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Opinion: Technology cuts costs, boosts manpower

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As we enter 2020, we may be taking for granted the technological advancements that have been made in the last century. According to History.com, the middle class was just beginning to purchase automobiles after mass production lowered costs and dealers began offering credit purchases on automobiles in the 1920s. Home appliances including refrigerators, washing machines, vacuum cleaners and even pop-up toasters also were becoming mainstream. With people spending less time on household chores and commutes, the general population began to spend more time going to cinemas to watch movies or listening to newly purchased radios. Sound familiar?

More recently, people are still looking for technological advancements to shorten the amount of time it takes for household chores – i.e., robotic vacuums. There also has been a shift for people with free time to watch the abundance of streaming television options on any mobile device or listen to music and podcasts from anywhere. While the 1920s focused on mobility and ease for the general consumer, the years leading into the 2020s have focused again on mobility and ease for the consumer at home and at the office.

The general theme of both centuries embracing technological advances is to decrease costs, increase efficiency and save time. Some industries lead in these advancements, but the construction industry has always had a reputation for lagging. There are many facets of construction that are not able to be replaced with technology now and may never be; however, labor and resource shortages, price fluctuations, waste production and safety concerns have led to the construction industry rapidly embracing technology in recent years.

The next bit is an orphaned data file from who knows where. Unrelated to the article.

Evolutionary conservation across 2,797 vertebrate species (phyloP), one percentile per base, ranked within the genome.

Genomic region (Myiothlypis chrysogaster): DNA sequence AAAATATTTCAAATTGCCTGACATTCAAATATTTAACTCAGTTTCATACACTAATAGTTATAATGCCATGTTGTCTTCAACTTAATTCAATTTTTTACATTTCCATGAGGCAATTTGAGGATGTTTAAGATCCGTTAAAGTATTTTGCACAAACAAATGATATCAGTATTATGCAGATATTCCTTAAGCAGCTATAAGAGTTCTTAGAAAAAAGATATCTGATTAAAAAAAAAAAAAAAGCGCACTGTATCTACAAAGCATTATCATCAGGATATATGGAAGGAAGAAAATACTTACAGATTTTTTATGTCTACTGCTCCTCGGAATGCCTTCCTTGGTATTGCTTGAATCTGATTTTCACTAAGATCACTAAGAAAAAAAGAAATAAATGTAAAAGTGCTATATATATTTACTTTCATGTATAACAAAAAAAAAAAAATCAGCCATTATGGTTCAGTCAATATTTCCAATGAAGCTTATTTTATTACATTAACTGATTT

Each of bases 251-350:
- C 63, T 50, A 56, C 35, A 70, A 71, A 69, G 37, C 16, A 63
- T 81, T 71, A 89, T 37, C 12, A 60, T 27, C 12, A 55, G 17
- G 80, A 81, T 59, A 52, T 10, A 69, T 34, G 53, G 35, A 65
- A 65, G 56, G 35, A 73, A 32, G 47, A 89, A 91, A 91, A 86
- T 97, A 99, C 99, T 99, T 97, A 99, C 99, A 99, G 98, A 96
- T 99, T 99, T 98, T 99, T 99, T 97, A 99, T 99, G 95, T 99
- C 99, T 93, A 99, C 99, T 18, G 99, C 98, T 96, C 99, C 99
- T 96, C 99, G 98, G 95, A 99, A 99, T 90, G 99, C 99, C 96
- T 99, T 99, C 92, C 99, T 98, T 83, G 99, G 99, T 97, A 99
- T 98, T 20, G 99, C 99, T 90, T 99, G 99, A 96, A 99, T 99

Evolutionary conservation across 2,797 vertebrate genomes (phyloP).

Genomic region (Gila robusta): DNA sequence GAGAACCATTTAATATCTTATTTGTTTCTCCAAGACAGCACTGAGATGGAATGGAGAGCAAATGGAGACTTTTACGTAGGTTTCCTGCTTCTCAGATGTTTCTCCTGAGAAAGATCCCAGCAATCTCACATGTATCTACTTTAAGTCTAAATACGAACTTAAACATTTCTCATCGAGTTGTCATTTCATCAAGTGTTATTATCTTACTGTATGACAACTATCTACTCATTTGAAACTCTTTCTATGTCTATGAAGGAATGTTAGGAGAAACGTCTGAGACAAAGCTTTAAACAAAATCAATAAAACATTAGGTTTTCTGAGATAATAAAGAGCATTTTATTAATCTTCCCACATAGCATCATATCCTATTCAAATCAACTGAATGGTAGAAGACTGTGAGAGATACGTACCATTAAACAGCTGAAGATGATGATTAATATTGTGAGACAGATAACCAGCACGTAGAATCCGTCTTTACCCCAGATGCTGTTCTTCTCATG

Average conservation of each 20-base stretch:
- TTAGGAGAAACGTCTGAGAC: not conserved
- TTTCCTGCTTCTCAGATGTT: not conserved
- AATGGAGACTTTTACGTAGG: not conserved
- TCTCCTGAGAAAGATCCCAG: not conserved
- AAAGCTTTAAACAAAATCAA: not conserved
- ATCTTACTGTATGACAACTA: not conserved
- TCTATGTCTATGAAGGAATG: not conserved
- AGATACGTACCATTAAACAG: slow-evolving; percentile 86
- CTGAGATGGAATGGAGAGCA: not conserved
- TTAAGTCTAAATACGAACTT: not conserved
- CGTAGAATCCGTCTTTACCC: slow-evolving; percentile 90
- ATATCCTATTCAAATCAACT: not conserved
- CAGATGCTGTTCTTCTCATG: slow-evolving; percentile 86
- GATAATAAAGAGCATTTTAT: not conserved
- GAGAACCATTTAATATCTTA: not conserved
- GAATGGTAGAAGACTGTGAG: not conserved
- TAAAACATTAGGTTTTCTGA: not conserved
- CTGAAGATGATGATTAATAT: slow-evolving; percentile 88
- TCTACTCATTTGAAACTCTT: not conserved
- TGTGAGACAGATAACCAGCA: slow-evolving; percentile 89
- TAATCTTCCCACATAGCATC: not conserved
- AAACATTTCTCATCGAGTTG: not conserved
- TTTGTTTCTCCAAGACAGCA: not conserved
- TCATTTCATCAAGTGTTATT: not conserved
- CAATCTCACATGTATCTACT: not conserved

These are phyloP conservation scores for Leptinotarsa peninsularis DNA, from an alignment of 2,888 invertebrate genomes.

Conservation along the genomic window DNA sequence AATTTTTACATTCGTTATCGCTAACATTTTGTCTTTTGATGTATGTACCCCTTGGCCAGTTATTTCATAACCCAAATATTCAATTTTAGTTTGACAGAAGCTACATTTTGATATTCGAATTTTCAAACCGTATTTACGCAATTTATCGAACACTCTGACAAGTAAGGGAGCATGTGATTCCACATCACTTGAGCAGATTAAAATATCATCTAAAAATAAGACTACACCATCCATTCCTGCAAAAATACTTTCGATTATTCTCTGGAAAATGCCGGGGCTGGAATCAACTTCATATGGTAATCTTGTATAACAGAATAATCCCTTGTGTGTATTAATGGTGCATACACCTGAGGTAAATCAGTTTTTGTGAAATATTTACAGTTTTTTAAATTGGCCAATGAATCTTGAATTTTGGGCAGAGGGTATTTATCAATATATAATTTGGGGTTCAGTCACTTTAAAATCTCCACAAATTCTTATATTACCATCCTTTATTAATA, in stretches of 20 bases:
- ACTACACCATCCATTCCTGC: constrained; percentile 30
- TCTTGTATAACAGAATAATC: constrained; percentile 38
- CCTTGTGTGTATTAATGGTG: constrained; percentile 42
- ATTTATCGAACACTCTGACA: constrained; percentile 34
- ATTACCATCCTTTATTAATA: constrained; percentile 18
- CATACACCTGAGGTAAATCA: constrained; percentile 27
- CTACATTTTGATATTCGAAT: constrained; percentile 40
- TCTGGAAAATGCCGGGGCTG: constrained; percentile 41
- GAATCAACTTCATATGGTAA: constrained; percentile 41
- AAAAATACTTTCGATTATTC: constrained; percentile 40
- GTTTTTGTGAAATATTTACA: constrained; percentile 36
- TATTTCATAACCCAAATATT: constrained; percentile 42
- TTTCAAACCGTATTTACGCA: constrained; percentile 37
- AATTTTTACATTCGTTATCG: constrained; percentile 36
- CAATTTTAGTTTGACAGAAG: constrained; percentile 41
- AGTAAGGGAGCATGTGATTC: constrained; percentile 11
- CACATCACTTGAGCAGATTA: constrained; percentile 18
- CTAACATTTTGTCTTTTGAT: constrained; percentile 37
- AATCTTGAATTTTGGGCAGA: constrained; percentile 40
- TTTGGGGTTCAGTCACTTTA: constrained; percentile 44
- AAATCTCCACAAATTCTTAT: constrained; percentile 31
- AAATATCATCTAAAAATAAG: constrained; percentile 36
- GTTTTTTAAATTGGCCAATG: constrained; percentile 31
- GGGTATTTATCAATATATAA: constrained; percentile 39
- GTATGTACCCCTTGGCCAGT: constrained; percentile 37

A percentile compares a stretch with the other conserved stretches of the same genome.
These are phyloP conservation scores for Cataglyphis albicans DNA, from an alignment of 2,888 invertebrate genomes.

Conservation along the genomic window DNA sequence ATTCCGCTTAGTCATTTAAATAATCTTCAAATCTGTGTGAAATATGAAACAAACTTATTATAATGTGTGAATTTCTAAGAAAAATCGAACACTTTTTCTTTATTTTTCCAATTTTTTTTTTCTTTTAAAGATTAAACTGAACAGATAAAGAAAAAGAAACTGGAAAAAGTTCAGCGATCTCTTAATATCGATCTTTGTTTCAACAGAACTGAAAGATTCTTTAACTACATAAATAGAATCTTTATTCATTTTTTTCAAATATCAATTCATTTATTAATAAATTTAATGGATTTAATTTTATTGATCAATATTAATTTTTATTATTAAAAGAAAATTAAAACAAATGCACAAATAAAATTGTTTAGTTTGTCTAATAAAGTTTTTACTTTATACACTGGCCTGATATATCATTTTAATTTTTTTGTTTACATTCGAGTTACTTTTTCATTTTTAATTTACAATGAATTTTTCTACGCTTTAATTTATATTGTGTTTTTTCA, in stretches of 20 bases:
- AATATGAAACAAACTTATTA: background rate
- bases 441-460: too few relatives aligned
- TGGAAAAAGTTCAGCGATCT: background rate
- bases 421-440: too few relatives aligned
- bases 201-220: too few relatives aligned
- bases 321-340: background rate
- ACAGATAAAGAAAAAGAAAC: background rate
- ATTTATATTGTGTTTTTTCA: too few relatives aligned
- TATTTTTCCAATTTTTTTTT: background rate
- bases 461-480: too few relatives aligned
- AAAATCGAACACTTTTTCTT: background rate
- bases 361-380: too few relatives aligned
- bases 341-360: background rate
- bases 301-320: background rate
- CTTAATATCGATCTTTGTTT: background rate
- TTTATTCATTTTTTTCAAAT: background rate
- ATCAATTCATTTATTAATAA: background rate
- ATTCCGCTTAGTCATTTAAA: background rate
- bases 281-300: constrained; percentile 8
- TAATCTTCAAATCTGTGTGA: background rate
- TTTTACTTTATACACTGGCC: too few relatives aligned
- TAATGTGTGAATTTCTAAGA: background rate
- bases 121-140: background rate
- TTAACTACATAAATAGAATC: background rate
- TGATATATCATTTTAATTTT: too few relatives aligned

By utilizing software, businesses can show transparency of time and resources. Software programs can help with scheduling hours and tracking hours in real time. Many consider the most recent prevailing wage changes to have made it more difficult (and important) to track wages on projects. Nonunion contractors can use the similar tracking software to provide transparency to the owner as well.

Software also offers analytics for costs and timelines before, during and after a project. Contractors who foresee risks and delays can often take on more projects during busy seasons with scheduling software, and they can reduce employee turnover while they’re not assigned to a project. The combination of software and cloud-based apps takes collaboration and real-time data to the next level.

GPS software also is becoming more commonplace in the construction industry. GPS can be used to make equipment more efficient on a job site by entering coordinates to follow. GPS tracking software can be used for monitoring delivery times of equipment. Similar technology can be used to tell managers who entered a construction site, at what time and how long the person was on the site.

Contractors have used drones increasingly more to cut down the amount of time used for calculations, offer more comprehensive views for 3D imaging and decrease the risk of someone trying to get a similar view in a hazardous situation.

Virtual and augmented reality are becoming more mainstream with the design industry during planning phases. The ability to show an owner a full-scale project with VR or AR can reduce costs and keep a project on schedule by making changes before a project begins construction. VR and AR also can be used for training purposes to increase safety and decrease costs. A worker can learn how to operate a piece of equipment, tool or process safely with VR programs.

The construction industry has made great strides in the right direction, but there are still barriers to a larger-scale adoption. High-speed internet access in rural areas impacts contractors from being able to work with real-time data for software programs, overseeing supplies, managing hours and tracking equipment. The high price of technologies, such as advanced drones, also can prevent smaller contractors from being able to make the investments, but prices will most likely decrease over time in the same way automobiles decreased in price in the 1920s.

As technology continues to advance, the opportunities to streamline work to be more efficient and cost effective also will continue to increase. Utilizing technology combats labor shortages while providing higher profit margins with reduced costs, time efficiencies and better collaboration.

Megan Short is executive director of the Springfield Contractors Association. She can be reached at megan@springfieldcontractors.org.

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